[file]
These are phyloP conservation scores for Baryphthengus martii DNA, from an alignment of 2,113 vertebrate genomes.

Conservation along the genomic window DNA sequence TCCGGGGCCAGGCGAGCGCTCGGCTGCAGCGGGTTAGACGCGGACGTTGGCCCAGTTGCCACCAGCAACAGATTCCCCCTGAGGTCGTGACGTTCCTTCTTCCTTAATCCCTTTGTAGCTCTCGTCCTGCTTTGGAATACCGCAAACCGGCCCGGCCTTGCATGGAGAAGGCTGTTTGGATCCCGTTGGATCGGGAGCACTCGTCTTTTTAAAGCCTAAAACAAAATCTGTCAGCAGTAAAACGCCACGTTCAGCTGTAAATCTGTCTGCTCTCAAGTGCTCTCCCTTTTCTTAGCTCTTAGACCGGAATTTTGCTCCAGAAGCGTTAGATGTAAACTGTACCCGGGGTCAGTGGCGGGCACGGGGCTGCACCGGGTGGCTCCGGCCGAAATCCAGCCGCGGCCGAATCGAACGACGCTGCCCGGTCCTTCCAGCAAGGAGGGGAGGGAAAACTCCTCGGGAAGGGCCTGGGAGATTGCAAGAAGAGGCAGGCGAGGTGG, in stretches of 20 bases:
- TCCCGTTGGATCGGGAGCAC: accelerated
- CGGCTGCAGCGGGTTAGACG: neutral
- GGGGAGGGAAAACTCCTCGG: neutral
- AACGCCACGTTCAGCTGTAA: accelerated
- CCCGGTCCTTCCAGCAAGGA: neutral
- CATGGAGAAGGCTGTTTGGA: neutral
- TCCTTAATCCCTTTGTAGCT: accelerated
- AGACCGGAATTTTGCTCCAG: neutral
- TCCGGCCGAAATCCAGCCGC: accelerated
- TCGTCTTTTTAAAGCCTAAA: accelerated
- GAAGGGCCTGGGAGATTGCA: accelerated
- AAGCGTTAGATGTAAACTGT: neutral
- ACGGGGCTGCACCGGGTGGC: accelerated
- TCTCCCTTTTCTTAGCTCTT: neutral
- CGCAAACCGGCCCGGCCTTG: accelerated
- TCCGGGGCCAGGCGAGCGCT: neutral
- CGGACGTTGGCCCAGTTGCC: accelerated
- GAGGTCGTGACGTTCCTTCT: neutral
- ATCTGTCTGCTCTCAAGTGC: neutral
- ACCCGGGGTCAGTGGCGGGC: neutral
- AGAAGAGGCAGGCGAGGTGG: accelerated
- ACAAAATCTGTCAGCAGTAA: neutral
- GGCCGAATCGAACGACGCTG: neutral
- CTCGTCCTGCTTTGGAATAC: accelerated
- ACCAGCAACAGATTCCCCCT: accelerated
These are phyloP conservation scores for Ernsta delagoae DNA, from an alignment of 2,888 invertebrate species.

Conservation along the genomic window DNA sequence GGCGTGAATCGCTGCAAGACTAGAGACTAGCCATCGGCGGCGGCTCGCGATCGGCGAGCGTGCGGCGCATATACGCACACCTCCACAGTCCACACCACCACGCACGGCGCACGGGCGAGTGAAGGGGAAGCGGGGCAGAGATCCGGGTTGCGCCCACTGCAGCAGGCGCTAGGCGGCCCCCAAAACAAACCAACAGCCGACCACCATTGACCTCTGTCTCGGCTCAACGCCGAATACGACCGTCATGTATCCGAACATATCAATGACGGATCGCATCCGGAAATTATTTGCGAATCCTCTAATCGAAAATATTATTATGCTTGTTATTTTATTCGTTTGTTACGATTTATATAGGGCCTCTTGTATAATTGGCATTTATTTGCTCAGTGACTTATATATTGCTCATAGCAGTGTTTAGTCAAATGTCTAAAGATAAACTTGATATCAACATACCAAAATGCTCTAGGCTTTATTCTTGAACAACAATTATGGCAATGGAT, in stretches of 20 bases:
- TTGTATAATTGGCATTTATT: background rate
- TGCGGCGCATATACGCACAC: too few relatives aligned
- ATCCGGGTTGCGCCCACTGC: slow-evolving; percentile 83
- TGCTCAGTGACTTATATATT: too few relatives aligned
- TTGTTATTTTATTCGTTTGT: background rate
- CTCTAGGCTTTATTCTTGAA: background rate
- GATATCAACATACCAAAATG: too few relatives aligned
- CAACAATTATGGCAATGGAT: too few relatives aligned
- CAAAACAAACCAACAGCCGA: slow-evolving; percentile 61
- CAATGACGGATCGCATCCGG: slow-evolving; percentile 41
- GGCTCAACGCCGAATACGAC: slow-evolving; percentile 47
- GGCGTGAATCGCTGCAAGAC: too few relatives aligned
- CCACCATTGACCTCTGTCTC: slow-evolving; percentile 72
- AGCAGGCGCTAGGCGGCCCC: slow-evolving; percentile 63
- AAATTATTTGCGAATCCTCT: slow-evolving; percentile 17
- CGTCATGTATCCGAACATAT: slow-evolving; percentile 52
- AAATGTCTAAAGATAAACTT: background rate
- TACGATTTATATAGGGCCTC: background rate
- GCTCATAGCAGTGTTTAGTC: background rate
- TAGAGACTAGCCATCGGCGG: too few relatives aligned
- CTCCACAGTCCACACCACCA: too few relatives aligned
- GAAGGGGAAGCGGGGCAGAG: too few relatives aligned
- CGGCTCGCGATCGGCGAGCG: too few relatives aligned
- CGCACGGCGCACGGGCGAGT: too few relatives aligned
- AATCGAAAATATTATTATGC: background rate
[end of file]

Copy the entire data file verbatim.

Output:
These are phyloP conservation scores for Baryphthengus martii DNA, from an alignment of 2,113 vertebrate genomes.

Conservation along the genomic window DNA sequence TCCGGGGCCAGGCGAGCGCTCGGCTGCAGCGGGTTAGACGCGGACGTTGGCCCAGTTGCCACCAGCAACAGATTCCCCCTGAGGTCGTGACGTTCCTTCTTCCTTAATCCCTTTGTAGCTCTCGTCCTGCTTTGGAATACCGCAAACCGGCCCGGCCTTGCATGGAGAAGGCTGTTTGGATCCCGTTGGATCGGGAGCACTCGTCTTTTTAAAGCCTAAAACAAAATCTGTCAGCAGTAAAACGCCACGTTCAGCTGTAAATCTGTCTGCTCTCAAGTGCTCTCCCTTTTCTTAGCTCTTAGACCGGAATTTTGCTCCAGAAGCGTTAGATGTAAACTGTACCCGGGGTCAGTGGCGGGCACGGGGCTGCACCGGGTGGCTCCGGCCGAAATCCAGCCGCGGCCGAATCGAACGACGCTGCCCGGTCCTTCCAGCAAGGAGGGGAGGGAAAACTCCTCGGGAAGGGCCTGGGAGATTGCAAGAAGAGGCAGGCGAGGTGG, in stretches of 20 bases:
- TCCCGTTGGATCGGGAGCAC: accelerated
- CGGCTGCAGCGGGTTAGACG: neutral
- GGGGAGGGAAAACTCCTCGG: neutral
- AACGCCACGTTCAGCTGTAA: accelerated
- CCCGGTCCTTCCAGCAAGGA: neutral
- CATGGAGAAGGCTGTTTGGA: neutral
- TCCTTAATCCCTTTGTAGCT: accelerated
- AGACCGGAATTTTGCTCCAG: neutral
- TCCGGCCGAAATCCAGCCGC: accelerated
- TCGTCTTTTTAAAGCCTAAA: accelerated
- GAAGGGCCTGGGAGATTGCA: accelerated
- AAGCGTTAGATGTAAACTGT: neutral
- ACGGGGCTGCACCGGGTGGC: accelerated
- TCTCCCTTTTCTTAGCTCTT: neutral
- CGCAAACCGGCCCGGCCTTG: accelerated
- TCCGGGGCCAGGCGAGCGCT: neutral
- CGGACGTTGGCCCAGTTGCC: accelerated
- GAGGTCGTGACGTTCCTTCT: neutral
- ATCTGTCTGCTCTCAAGTGC: neutral
- ACCCGGGGTCAGTGGCGGGC: neutral
- AGAAGAGGCAGGCGAGGTGG: accelerated
- ACAAAATCTGTCAGCAGTAA: neutral
- GGCCGAATCGAACGACGCTG: neutral
- CTCGTCCTGCTTTGGAATAC: accelerated
- ACCAGCAACAGATTCCCCCT: accelerated
These are phyloP conservation scores for Ernsta delagoae DNA, from an alignment of 2,888 invertebrate species.

Conservation along the genomic window DNA sequence GGCGTGAATCGCTGCAAGACTAGAGACTAGCCATCGGCGGCGGCTCGCGATCGGCGAGCGTGCGGCGCATATACGCACACCTCCACAGTCCACACCACCACGCACGGCGCACGGGCGAGTGAAGGGGAAGCGGGGCAGAGATCCGGGTTGCGCCCACTGCAGCAGGCGCTAGGCGGCCCCCAAAACAAACCAACAGCCGACCACCATTGACCTCTGTCTCGGCTCAACGCCGAATACGACCGTCATGTATCCGAACATATCAATGACGGATCGCATCCGGAAATTATTTGCGAATCCTCTAATCGAAAATATTATTATGCTTGTTATTTTATTCGTTTGTTACGATTTATATAGGGCCTCTTGTATAATTGGCATTTATTTGCTCAGTGACTTATATATTGCTCATAGCAGTGTTTAGTCAAATGTCTAAAGATAAACTTGATATCAACATACCAAAATGCTCTAGGCTTTATTCTTGAACAACAATTATGGCAATGGAT, in stretches of 20 bases:
- TTGTATAATTGGCATTTATT: background rate
- TGCGGCGCATATACGCACAC: too few relatives aligned
- ATCCGGGTTGCGCCCACTGC: slow-evolving; percentile 83
- TGCTCAGTGACTTATATATT: too few relatives aligned
- TTGTTATTTTATTCGTTTGT: background rate
- CTCTAGGCTTTATTCTTGAA: background rate
- GATATCAACATACCAAAATG: too few relatives aligned
- CAACAATTATGGCAATGGAT: too few relatives aligned
- CAAAACAAACCAACAGCCGA: slow-evolving; percentile 61
- CAATGACGGATCGCATCCGG: slow-evolving; percentile 41
- GGCTCAACGCCGAATACGAC: slow-evolving; percentile 47
- GGCGTGAATCGCTGCAAGAC: too few relatives aligned
- CCACCATTGACCTCTGTCTC: slow-evolving; percentile 72
- AGCAGGCGCTAGGCGGCCCC: slow-evolving; percentile 63
- AAATTATTTGCGAATCCTCT: slow-evolving; percentile 17
- CGTCATGTATCCGAACATAT: slow-evolving; percentile 52
- AAATGTCTAAAGATAAACTT: background rate
- TACGATTTATATAGGGCCTC: background rate
- GCTCATAGCAGTGTTTAGTC: background rate
- TAGAGACTAGCCATCGGCGG: too few relatives aligned
- CTCCACAGTCCACACCACCA: too few relatives aligned
- GAAGGGGAAGCGGGGCAGAG: too few relatives aligned
- CGGCTCGCGATCGGCGAGCG: too few relatives aligned
- CGCACGGCGCACGGGCGAGT: too few relatives aligned
- AATCGAAAATATTATTATGC: background rate